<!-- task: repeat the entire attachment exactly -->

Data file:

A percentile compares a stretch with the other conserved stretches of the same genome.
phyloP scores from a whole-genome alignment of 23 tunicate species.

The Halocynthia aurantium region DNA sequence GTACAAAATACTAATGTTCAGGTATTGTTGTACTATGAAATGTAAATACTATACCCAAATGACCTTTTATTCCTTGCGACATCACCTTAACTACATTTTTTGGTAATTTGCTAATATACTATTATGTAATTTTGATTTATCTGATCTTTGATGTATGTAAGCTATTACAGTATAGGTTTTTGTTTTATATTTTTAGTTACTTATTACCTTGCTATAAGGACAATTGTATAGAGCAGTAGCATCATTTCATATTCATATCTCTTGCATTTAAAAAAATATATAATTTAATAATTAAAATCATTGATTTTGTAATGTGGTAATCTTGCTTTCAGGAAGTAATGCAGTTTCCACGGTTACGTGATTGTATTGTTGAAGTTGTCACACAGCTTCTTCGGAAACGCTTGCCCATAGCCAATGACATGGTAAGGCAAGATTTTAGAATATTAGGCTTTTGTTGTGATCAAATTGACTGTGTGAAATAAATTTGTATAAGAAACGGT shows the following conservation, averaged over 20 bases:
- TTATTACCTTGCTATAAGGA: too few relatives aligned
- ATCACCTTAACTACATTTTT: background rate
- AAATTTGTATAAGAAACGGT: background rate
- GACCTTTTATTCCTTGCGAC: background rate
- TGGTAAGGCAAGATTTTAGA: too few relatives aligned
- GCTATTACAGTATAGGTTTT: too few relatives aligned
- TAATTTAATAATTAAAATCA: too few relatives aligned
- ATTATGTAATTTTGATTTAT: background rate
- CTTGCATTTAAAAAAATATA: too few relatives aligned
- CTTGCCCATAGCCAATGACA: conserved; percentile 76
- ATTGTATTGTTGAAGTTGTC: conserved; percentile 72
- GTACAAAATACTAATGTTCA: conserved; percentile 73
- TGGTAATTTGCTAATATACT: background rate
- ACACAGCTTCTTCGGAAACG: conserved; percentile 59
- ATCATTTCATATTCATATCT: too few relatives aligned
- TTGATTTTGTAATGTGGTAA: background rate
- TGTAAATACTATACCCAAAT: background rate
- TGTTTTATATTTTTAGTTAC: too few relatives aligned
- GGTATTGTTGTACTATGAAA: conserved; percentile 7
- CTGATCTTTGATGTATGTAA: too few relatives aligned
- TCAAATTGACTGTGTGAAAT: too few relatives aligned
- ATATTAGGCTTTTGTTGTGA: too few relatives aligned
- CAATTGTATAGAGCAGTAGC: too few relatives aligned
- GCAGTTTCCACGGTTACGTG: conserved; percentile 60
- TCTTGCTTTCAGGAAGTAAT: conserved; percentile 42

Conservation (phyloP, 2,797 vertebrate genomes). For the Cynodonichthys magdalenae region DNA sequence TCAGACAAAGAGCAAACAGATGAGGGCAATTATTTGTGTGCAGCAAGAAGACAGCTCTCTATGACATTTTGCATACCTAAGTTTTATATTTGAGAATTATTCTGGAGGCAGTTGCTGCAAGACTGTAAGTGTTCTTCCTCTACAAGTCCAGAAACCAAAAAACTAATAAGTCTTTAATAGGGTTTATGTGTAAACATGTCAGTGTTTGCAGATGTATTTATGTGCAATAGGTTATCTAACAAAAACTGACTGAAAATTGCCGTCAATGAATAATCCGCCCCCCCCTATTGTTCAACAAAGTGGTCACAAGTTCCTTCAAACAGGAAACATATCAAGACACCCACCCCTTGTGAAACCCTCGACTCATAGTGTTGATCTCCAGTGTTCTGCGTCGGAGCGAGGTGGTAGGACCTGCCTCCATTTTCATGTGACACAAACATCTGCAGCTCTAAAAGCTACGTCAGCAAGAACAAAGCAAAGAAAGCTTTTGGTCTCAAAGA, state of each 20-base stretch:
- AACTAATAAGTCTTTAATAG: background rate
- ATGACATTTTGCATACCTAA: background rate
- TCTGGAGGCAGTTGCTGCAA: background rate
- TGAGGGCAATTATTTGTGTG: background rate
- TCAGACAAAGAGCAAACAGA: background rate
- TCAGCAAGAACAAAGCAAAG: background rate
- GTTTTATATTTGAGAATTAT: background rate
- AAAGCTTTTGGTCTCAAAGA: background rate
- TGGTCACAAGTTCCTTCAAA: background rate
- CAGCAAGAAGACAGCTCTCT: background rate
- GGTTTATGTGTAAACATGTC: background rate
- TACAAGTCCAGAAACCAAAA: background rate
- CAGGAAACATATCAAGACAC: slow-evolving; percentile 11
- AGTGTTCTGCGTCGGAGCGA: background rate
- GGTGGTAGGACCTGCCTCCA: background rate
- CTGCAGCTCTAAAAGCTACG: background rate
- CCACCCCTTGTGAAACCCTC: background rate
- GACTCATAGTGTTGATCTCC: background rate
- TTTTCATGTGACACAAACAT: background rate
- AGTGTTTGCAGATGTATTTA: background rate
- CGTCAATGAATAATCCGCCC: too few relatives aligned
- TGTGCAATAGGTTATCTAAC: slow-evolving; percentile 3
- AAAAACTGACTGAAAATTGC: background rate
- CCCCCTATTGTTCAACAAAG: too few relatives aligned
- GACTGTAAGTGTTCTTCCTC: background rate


A percentile compares a stretch with the other conserved stretches of the same genome.
phyloP scores from a whole-genome alignment of 23 tunicate species.

The Halocynthia aurantium region DNA sequence GTACAAAATACTAATGTTCAGGTATTGTTGTACTATGAAATGTAAATACTATACCCAAATGACCTTTTATTCCTTGCGACATCACCTTAACTACATTTTTTGGTAATTTGCTAATATACTATTATGTAATTTTGATTTATCTGATCTTTGATGTATGTAAGCTATTACAGTATAGGTTTTTGTTTTATATTTTTAGTTACTTATTACCTTGCTATAAGGACAATTGTATAGAGCAGTAGCATCATTTCATATTCATATCTCTTGCATTTAAAAAAATATATAATTTAATAATTAAAATCATTGATTTTGTAATGTGGTAATCTTGCTTTCAGGAAGTAATGCAGTTTCCACGGTTACGTGATTGTATTGTTGAAGTTGTCACACAGCTTCTTCGGAAACGCTTGCCCATAGCCAATGACATGGTAAGGCAAGATTTTAGAATATTAGGCTTTTGTTGTGATCAAATTGACTGTGTGAAATAAATTTGTATAAGAAACGGT shows the following conservation, averaged over 20 bases:
- TTATTACCTTGCTATAAGGA: too few relatives aligned
- ATCACCTTAACTACATTTTT: background rate
- AAATTTGTATAAGAAACGGT: background rate
- GACCTTTTATTCCTTGCGAC: background rate
- TGGTAAGGCAAGATTTTAGA: too few relatives aligned
- GCTATTACAGTATAGGTTTT: too few relatives aligned
- TAATTTAATAATTAAAATCA: too few relatives aligned
- ATTATGTAATTTTGATTTAT: background rate
- CTTGCATTTAAAAAAATATA: too few relatives aligned
- CTTGCCCATAGCCAATGACA: conserved; percentile 76
- ATTGTATTGTTGAAGTTGTC: conserved; percentile 72
- GTACAAAATACTAATGTTCA: conserved; percentile 73
- TGGTAATTTGCTAATATACT: background rate
- ACACAGCTTCTTCGGAAACG: conserved; percentile 59
- ATCATTTCATATTCATATCT: too few relatives aligned
- TTGATTTTGTAATGTGGTAA: background rate
- TGTAAATACTATACCCAAAT: background rate
- TGTTTTATATTTTTAGTTAC: too few relatives aligned
- GGTATTGTTGTACTATGAAA: conserved; percentile 7
- CTGATCTTTGATGTATGTAA: too few relatives aligned
- TCAAATTGACTGTGTGAAAT: too few relatives aligned
- ATATTAGGCTTTTGTTGTGA: too few relatives aligned
- CAATTGTATAGAGCAGTAGC: too few relatives aligned
- GCAGTTTCCACGGTTACGTG: conserved; percentile 60
- TCTTGCTTTCAGGAAGTAAT: conserved; percentile 42

Conservation (phyloP, 2,797 vertebrate genomes). For the Cynodonichthys magdalenae region DNA sequence TCAGACAAAGAGCAAACAGATGAGGGCAATTATTTGTGTGCAGCAAGAAGACAGCTCTCTATGACATTTTGCATACCTAAGTTTTATATTTGAGAATTATTCTGGAGGCAGTTGCTGCAAGACTGTAAGTGTTCTTCCTCTACAAGTCCAGAAACCAAAAAACTAATAAGTCTTTAATAGGGTTTATGTGTAAACATGTCAGTGTTTGCAGATGTATTTATGTGCAATAGGTTATCTAACAAAAACTGACTGAAAATTGCCGTCAATGAATAATCCGCCCCCCCCTATTGTTCAACAAAGTGGTCACAAGTTCCTTCAAACAGGAAACATATCAAGACACCCACCCCTTGTGAAACCCTCGACTCATAGTGTTGATCTCCAGTGTTCTGCGTCGGAGCGAGGTGGTAGGACCTGCCTCCATTTTCATGTGACACAAACATCTGCAGCTCTAAAAGCTACGTCAGCAAGAACAAAGCAAAGAAAGCTTTTGGTCTCAAAGA, state of each 20-base stretch:
- AACTAATAAGTCTTTAATAG: background rate
- ATGACATTTTGCATACCTAA: background rate
- TCTGGAGGCAGTTGCTGCAA: background rate
- TGAGGGCAATTATTTGTGTG: background rate
- TCAGACAAAGAGCAAACAGA: background rate
- TCAGCAAGAACAAAGCAAAG: background rate
- GTTTTATATTTGAGAATTAT: background rate
- AAAGCTTTTGGTCTCAAAGA: background rate
- TGGTCACAAGTTCCTTCAAA: background rate
- CAGCAAGAAGACAGCTCTCT: background rate
- GGTTTATGTGTAAACATGTC: background rate
- TACAAGTCCAGAAACCAAAA: background rate
- CAGGAAACATATCAAGACAC: slow-evolving; percentile 11
- AGTGTTCTGCGTCGGAGCGA: background rate
- GGTGGTAGGACCTGCCTCCA: background rate
- CTGCAGCTCTAAAAGCTACG: background rate
- CCACCCCTTGTGAAACCCTC: background rate
- GACTCATAGTGTTGATCTCC: background rate
- TTTTCATGTGACACAAACAT: background rate
- AGTGTTTGCAGATGTATTTA: background rate
- CGTCAATGAATAATCCGCCC: too few relatives aligned
- TGTGCAATAGGTTATCTAAC: slow-evolving; percentile 3
- AAAAACTGACTGAAAATTGC: background rate
- CCCCCTATTGTTCAACAAAG: too few relatives aligned
- GACTGTAAGTGTTCTTCCTC: background rate